Monday, 16 July 2012

Intel Integrated RAID Modules - POST Hang and/or Data Loss Issues

A few Intel Technical Advisory documents to take note of with the first being the most critical.


The PCB’s (Print Circuit Boards) for the controllers listed above are being modified to resolve an AC power cycling cache backup issue with the Intel RAID Smart Battery AXXRS8BU9 and the Intel RAID Maintenance Free Backup Unit AXXRMFBU2 cache backup solutions. In addition to some minor component changes a jumper wire will be added to the PCB’s during manufacturing. Intel has completed product qualification for the changes to verity that there is no impact to product quality and reliability.

Root Cause

During AC power cycle testing Intel found a rare occurrence where data yet to be written to disk from the RAID modules DDR3 memory may be lost even though cache protection is enabled by the Battery Backup Unit (Intel® RAID Smart Battery AXXRSBBU9) or the RAID Maintenance Free Backup Unit (Intel® RAID Maintenance Free Backup Unit A)(XRMFBU2) that is installed. The issue has a very low occurrence rate and is observed on a small percentage of modules. The component changes and jumper wire solution provides a resolution to this issue.

The units we just brought in for a couple of 2 node clusters we are building out do indeed have the jumper wire in place.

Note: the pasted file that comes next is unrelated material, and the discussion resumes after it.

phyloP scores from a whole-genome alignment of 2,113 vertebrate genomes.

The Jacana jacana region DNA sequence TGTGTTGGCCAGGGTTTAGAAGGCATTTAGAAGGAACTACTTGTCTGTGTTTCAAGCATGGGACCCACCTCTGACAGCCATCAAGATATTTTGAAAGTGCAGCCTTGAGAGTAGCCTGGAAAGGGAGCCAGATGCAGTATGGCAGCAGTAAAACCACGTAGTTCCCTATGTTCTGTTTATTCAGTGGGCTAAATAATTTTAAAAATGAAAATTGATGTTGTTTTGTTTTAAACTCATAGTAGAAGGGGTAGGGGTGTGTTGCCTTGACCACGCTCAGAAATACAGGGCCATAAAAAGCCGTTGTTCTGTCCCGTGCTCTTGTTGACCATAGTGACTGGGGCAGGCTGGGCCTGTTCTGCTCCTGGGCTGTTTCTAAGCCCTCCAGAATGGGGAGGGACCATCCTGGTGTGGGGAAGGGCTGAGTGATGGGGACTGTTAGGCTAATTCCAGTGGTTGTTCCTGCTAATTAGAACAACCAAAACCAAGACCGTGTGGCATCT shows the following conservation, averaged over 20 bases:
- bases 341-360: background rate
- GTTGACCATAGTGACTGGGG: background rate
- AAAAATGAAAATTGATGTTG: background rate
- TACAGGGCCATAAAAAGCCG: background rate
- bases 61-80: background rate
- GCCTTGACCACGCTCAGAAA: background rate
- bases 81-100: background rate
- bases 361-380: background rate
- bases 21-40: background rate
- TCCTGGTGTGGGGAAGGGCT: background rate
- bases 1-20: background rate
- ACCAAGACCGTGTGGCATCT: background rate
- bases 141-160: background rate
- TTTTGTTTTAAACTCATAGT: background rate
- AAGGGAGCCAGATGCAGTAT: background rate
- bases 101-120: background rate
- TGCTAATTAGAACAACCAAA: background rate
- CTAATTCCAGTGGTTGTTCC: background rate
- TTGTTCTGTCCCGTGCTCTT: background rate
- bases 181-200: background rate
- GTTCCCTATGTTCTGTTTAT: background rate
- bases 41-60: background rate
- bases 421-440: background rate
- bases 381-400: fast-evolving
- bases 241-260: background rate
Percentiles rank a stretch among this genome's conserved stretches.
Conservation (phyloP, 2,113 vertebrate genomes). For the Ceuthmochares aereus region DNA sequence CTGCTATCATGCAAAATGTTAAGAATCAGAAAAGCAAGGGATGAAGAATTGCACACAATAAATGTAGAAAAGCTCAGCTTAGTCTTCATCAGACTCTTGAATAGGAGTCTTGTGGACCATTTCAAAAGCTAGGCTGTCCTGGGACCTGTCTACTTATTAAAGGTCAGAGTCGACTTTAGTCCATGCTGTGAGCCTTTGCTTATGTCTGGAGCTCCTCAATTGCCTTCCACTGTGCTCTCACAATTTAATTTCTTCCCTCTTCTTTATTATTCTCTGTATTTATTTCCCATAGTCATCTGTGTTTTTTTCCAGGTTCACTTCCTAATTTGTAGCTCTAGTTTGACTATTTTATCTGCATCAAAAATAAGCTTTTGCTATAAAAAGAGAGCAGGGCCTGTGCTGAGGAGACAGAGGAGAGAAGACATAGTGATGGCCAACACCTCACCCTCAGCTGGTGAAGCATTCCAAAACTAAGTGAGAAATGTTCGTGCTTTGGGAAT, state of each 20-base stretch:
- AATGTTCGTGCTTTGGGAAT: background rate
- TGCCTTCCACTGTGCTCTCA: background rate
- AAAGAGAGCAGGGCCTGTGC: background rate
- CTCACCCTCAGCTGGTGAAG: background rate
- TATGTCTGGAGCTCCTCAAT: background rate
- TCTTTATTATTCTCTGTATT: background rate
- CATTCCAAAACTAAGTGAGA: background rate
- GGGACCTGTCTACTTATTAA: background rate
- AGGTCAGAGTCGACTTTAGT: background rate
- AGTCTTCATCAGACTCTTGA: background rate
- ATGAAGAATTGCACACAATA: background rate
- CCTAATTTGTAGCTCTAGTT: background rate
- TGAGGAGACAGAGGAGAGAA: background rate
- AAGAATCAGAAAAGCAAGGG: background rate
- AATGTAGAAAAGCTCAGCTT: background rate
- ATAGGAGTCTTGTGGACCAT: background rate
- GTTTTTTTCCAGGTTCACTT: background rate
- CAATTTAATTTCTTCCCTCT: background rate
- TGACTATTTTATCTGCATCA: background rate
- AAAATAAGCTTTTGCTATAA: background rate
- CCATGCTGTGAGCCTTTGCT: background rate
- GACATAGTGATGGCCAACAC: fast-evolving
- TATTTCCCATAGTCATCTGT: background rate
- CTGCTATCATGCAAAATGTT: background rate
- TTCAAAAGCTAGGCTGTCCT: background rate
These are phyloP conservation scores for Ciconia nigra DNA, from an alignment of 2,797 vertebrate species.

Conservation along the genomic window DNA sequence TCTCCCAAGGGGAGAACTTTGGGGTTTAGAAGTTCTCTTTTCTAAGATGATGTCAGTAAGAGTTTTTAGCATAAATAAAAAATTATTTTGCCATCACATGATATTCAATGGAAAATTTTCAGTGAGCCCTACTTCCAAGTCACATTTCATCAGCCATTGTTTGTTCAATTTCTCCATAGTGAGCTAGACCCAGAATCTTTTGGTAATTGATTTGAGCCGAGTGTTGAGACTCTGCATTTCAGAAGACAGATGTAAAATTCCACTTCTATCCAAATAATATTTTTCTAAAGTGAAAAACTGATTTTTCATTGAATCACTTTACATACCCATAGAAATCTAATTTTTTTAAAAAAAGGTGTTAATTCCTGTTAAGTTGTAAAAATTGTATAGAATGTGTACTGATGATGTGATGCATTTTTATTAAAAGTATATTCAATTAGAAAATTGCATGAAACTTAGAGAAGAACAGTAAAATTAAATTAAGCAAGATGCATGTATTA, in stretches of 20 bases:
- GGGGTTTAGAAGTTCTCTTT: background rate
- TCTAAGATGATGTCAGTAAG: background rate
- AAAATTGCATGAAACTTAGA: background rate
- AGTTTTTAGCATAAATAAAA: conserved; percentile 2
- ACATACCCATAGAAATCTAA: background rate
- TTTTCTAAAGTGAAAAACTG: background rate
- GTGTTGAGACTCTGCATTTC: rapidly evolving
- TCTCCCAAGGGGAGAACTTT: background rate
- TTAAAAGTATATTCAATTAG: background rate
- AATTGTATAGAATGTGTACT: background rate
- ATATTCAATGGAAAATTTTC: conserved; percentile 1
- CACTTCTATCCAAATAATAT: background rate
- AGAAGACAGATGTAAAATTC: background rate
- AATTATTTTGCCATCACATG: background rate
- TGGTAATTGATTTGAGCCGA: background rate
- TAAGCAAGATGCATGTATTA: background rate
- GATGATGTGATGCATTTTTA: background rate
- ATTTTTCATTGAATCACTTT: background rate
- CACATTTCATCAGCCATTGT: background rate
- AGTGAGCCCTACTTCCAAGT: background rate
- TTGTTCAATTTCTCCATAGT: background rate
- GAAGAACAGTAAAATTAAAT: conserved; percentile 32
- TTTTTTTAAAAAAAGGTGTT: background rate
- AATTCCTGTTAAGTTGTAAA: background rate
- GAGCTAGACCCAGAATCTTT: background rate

With the factory default firmware in place the server will hang during POST. We update all firmware on the server builds and deploys that we do prior to introducing them into a production environment. Once updated we run a series of burn-in tests over a period of days to validate the build.

Firmware, drivers, and more can be had from Intel's Download Centre.

Philip Elder
Microsoft Small Business Specialists
Co-Author: SBS 2008 Blueprint Book

*Our original iMac was stolen (previous blog post). We now have a new MacBook Pro courtesy of Vlad Mazek, owner of OWN.

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1 comment:

Philip Elder SBS MVP said...

Rob Pelletier said...

Maybe not relevant to the topic, but I have a 25PB080 in a server with a S2600CP motherboard. RAID card has 4 drives - 2 RAID1 SAS drives and 2 RAID1 SATA drives.
Put a 5th drive in the system to receive backups, but it's attached to the embedded controller on the motherboard. Large data copies from that 5th drive seem to be bogging down the whole works - users complain about "everything being really slow" when I copy that drive to a portable for off-site storage.
Think attaching that 5th drive to the RAID card would make that much difference in performance?

Philip Responds:


Use a USB3 PCIe card and tag those backup drives to a SuperSpeed drive dock or external enclosure.